Your primary source of keeping your salon staffed should be novice hairstylist. Recently graduated cosmetologist adds freshness to a salon and has a strong desire to get the training they need to become successful. Volunteering to do workshops at local beauty schools have always been the number one way to inform up coming stylist as to how you operate your business and the benefits they would receive working at your establishment.

Think back to when you graduated from beauty school. What were your expectations of the salon and the owner you chose? Did they fall short of what you had in mind? A stylist's first salon experience leaves an impression that could be carried throughout their careers. Professionalism or the lack thereof could start a new stylist on the road to great success or imminent failure.

What programs would you have liked the owners to have in place? Did training play a part in your choosing your place of employment? Did the program fall short of what you expected? Many stylist think that what they've learned in beauty school or working in a salon atmosphere is all they will need to know about this industry. They often end their careers in mediocrity and disappointment.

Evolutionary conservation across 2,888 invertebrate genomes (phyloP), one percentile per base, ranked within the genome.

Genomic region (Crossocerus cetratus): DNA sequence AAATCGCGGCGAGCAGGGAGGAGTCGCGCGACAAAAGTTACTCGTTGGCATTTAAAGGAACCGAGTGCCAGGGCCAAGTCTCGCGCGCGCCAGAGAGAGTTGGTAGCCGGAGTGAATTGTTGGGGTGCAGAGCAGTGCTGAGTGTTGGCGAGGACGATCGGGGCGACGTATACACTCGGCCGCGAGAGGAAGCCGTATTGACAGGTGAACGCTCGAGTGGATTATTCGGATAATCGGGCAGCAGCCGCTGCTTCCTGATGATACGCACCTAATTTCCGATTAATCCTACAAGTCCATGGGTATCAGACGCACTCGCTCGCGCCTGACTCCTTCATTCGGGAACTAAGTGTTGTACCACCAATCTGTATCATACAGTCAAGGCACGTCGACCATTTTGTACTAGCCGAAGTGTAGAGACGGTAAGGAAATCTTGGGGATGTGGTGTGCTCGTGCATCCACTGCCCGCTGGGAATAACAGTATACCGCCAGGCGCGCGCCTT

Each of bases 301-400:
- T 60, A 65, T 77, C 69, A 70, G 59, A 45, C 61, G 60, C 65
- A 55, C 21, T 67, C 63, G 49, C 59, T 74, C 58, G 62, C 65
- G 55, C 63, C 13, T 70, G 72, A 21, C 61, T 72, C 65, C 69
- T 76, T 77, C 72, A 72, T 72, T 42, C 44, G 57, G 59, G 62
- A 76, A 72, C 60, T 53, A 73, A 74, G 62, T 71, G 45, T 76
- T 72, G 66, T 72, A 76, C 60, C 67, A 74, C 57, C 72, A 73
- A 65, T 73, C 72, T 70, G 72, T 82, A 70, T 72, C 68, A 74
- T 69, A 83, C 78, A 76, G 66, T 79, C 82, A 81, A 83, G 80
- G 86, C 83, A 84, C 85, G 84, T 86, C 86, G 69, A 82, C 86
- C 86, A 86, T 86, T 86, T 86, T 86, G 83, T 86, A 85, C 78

The salon business is intricate. Several factors must be considered before you make your initial investment.
 

Consider These Points:

1. Have you surveyed your market, competition, and availability of potential new clients, before   you
    signed your lease?
2. Have you incorporated your business with the state?
3. Have you had your attorney review & negotiate your lease agreement?
4. Does your business plan include all the elements that's needed to carry your salon through
    completion?
5. Have you engaged an architect to draw-up your building plans?
6. Have you negotiated the cost of your build-out with at least three contractors?
7. Will you lease or buy your equipment.
8. Is your clientele strong enough to carry your salon until you get the necessary help?
9. What about marketing materials such as advertising & promotion vehicles, business cards, flyers,
    brochures, letterhead, etc.?
10. Do you have your business professionals in place, accountants, attorneys, insurance agents,
      business managers and consultants?
11. Do you have oops money set aside, for the inevitable mistakes & miscalculations; you're bound to
      experience before your doors open?
12. Do you have your operators lined up?
 

The first step to opening any successful business, is the Business Plan.
About one million new businesses are started each year in the United States. Only one in five or two hundred and fifty thousand survive to see their fifth
anniversary. There are many reasons why; however; the primary reason is their lack of planning.